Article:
NHS managers say that reports of poor care should be “cause for concern for anyone working in the health service”.
This comes as a new report from the Patients’ Association shares the negative stories from patients and their carers treated in the NHS in an attempt to better their care.
There have been a number of high-profile failing in NHS care, including the now notorious 2009 Healthcare Commission’s report that revealed “appalling standards of care” and higher-than-expected death rates at the Staffordshire Hospital.
These sort of stories have caught the attention of the mainstream media, but the PA’s report, ‘Stories from the present, lessons for the future’ catalogues 13 personal accounts from patients or relatives who have experienced poor care in hospitals and care homes around the country, who otherwise might not have had a voice.
The report is a snapshot of the many stories of poor care heard by the Patients Association Helpline, and reflects wider shortcomings in the NHS, which require change in both Westminster and on hospital wards, according to the Association.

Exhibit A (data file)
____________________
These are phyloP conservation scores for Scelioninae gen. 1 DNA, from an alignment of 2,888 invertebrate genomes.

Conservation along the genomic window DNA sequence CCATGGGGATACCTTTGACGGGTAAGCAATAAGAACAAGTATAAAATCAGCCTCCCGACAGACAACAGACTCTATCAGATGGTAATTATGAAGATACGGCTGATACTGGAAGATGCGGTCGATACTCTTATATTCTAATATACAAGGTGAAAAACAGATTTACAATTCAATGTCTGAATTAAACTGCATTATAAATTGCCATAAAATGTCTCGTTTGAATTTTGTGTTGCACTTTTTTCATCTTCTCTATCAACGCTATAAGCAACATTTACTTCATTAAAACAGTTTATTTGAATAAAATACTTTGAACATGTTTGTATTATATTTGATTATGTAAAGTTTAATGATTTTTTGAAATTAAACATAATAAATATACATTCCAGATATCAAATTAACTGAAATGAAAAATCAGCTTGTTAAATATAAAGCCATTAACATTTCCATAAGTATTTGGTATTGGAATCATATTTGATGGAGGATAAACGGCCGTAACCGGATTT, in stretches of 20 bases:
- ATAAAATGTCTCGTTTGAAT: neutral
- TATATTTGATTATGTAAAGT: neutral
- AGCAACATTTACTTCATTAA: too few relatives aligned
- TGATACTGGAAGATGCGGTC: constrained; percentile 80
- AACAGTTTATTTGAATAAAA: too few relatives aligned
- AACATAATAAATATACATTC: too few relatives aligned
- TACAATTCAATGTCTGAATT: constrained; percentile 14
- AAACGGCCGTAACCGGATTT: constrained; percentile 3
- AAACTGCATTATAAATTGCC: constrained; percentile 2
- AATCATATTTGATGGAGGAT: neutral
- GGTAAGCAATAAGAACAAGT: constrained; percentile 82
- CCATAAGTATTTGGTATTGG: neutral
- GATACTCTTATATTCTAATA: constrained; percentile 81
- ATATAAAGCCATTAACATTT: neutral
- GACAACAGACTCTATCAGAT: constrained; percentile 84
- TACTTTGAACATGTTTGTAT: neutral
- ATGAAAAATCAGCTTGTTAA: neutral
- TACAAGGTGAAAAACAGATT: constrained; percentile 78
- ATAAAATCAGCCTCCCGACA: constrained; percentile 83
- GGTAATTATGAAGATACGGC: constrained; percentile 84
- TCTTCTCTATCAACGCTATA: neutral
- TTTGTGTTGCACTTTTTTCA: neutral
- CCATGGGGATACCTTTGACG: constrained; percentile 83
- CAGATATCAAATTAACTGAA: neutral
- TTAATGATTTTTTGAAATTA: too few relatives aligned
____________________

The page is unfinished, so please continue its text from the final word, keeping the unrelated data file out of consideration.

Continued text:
One of the stories revolves around Mr Bowman, who was admitted to hospital suffering with meningitis. He also had Alzheimer’s disease, but despite concerns from the family, a number of disappearances and a pledge from staff that they would check on him every 15 minutes, Mr Bowman went missing. He was later found drowned four miles downstream from the hospital.
The NHS Confederation’s chief executive Mike Farrar says the detail of the cases such as Mr Bowman’s are “deeply distressing”, and in a frank admission added that “bold and decisive action” needs to be taken to respond to poor standards of care.
Farrar said: “The stories in this report are shocking and deeply distressing. There is no-one working in the NHS who will not feel saddened by what these patients and their carers have gone through.
“Our purpose is to care and we need to take responsibility for the issues that really matter to the people who use our services. We should never excuse poor standards of care and we need to take bold and decisive action when we see it happening.”
“Improving dignified care is everyone's responsibility, from ward staff right up to board level. It starts by developing the right culture and leadership in an organisation, and that happens by management walking the wards on a regular basis, and by board members encouraging frank and honest feedback from patients and staff.”
Katherine Murphy, chief executive of the Patients Association, said: “The sad conclusion of this report is that still far too many patients are being shockingly let down by the NHS every day. These appalling and tragic cases serve to highlight the devastating consequences when poor practice is left unchallenged and unchanged. Behind each one are many more unheard voices.